Can security teams afford to collect only a fraction of the evidence necessary to run down cyber attacks?
By Cary Wright, VP Product Management, Endace
Security teams rely on a variety of data sources for investigating security threats, including logs from network security, endpoint detection logs, logs from various servers and AAA devices in the network. But often these logs are not sufficient to determine the seriousness and extent of the threat – they may be missing information or may have been manipulated by an attacker. So many analysts turn to continuous Full Packet Capture (FPCAP) to fully analyse threat activity.
Continuous Full Packet Capture records every packet (regardless of rules) to disk in a large rotating buffer, ensuring that any and all threat traffic is recorded for later analysis. FPCAP will reveal all the various stages of an attack, including the initial exploit, command and control communications, surveillance and execute phases. FPCAP is very trustworthy because it cannot be manipulated by an attacker. And because all packets are being recorded we can be sure we have a record of all threat activity, whether that threat is detectable by security monitoring tools or not. Historically, it has been expensive to deploy enough FPCAP storage to get the recommended 30 days of look-back needed by security analysts. This is where triggered capture enters the story.
What is Triggered Packet Capture?
The concept of triggered packet capture is to capture only those packets related to detected or likely threats and discard the rest. The goal is to reduce the storage capacity needed to provide the necessary look-back period and thereby minimize the cost of storage.
One approach is to create rules or triggers to capture specific sequences or flows of packets and ignore anything that doesn’t match these rules. Recorded packets are stored in a unique packet capture (PCAP) file on a local file system or RAID array and at the same time an event notification may be logged to a SIEM or other security monitoring tools to ensure that PCAP can be found later.
Alternatively, the trigger rule might be a firewall signature or rule that causes a handful of packets to be recorded for that event to show what triggered the rule to fire. This is often an option provided by NGFWs but typically only very limited storage capacity is provided.
A second approach is to only capture those packets that your security monitoring tools don’t recognise as “normal” on the basis that this anomalous traffic could potentially indicate a threat or attack.
The Problems with Triggered Packet Capture
There are serious flaws with both the approaches above that will leave security teams lacking the PCAP evidence they need to properly investigate events.
Firstly, it’s really not possible to predict ahead of time what attacks you might be subject to. What about attacks that leverage the next Heartbleed SolarWinds or Log4J 2 type of vulnerability. How can you write triggers or rules that will ensure you reliably capture all the relevant packets related to future unknown threat vectors and vulnerabilities? More than likely you will miss these attacks.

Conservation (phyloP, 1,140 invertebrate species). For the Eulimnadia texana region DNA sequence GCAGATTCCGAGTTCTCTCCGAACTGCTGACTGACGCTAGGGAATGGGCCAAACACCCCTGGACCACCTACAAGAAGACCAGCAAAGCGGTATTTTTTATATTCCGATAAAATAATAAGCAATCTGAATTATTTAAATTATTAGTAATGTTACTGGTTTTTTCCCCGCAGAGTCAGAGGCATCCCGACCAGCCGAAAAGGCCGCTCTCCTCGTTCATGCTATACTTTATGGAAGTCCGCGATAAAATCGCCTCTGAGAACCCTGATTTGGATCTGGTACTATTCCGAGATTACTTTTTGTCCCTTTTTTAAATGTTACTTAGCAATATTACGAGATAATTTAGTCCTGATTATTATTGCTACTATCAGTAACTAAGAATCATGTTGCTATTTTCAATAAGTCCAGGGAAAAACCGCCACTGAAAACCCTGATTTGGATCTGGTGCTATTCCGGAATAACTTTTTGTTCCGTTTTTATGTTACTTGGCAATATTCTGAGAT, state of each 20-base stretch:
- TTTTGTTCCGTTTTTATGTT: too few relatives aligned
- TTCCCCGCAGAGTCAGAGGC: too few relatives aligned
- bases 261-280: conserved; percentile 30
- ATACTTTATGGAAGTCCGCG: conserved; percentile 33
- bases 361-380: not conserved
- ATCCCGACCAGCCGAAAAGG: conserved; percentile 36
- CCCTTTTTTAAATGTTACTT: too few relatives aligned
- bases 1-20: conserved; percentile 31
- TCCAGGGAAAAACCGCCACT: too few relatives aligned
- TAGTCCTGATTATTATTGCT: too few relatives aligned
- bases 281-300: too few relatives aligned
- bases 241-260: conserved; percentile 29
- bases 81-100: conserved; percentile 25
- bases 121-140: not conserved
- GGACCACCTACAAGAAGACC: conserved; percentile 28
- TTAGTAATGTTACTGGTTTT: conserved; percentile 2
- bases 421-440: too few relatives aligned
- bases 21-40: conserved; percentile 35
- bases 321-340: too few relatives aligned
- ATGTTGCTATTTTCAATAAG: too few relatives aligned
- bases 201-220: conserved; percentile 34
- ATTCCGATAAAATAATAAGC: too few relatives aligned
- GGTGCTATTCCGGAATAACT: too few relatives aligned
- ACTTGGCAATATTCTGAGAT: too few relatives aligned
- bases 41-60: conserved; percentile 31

Secondly, capturing the packets relating to an initial trigger event such as an intrusion is useful, but it only tells part of the story. An initial exploit is just the beginning of an attack. You also need to capture downstream activity such as command and control communications, lateral movement, surveillance, exfiltration and other malicious activity. These will often be unique to each victim once the initial exploit has been successfully executed. And to investigate these conclusively you need access to full packet data. You can’t reconstruct exfiltrated data, or malware drops from metadata.
Lastly, attackers often try to camouflage their activity by using common protocols and traffic patterns to make their malicious activity look like normal user behavior. Capturing only “unknown” or “anomalous” traffic will most likely miss this activity.
These problems with triggered capture become very costly because your team have only part of the story, they must start guessing what might have happened and they must assume the worst case when reporting to customers, markets or affected parties. The lack of concrete evidence becomes very costly, just to save a few dollars on storage.
Only Full Packet Data provides a Complete Picture
During the incident response process, once an exploit has been detected analysts then need to look at any subsequent activity from the affected host or hosts – such as payload downloads, command-and-control (C2) communications, lateral movement to other hosts on the network, etc.
Only by examining full packet data can we really start to understand the full impact of a detected threat. If we only have triggered capture available and we don’t have any packets captured relating to activity after the initial exploit was detected, how can we tell whether there was a backdoor installed? Or tell what data was exfiltrated so we can understand what our legal obligations are to notify affected parties. These sort of questions cannot remain unanswered.
Advances in storage media, capture techniques and compression technology have made continuous full PCAP affordable now. So there’s no longer a need to compromise by deploying unreliable Triggered Capture to save a few bucks on disk storage. It’s simpler, faster, and much more robust to capture every packet so we are prepared to investigate any threat, new or old. Continuous full PCAP ensures teams can respond to incidents quickly and confidently, and in the long run this significantly reduces the cost of cybersecurity.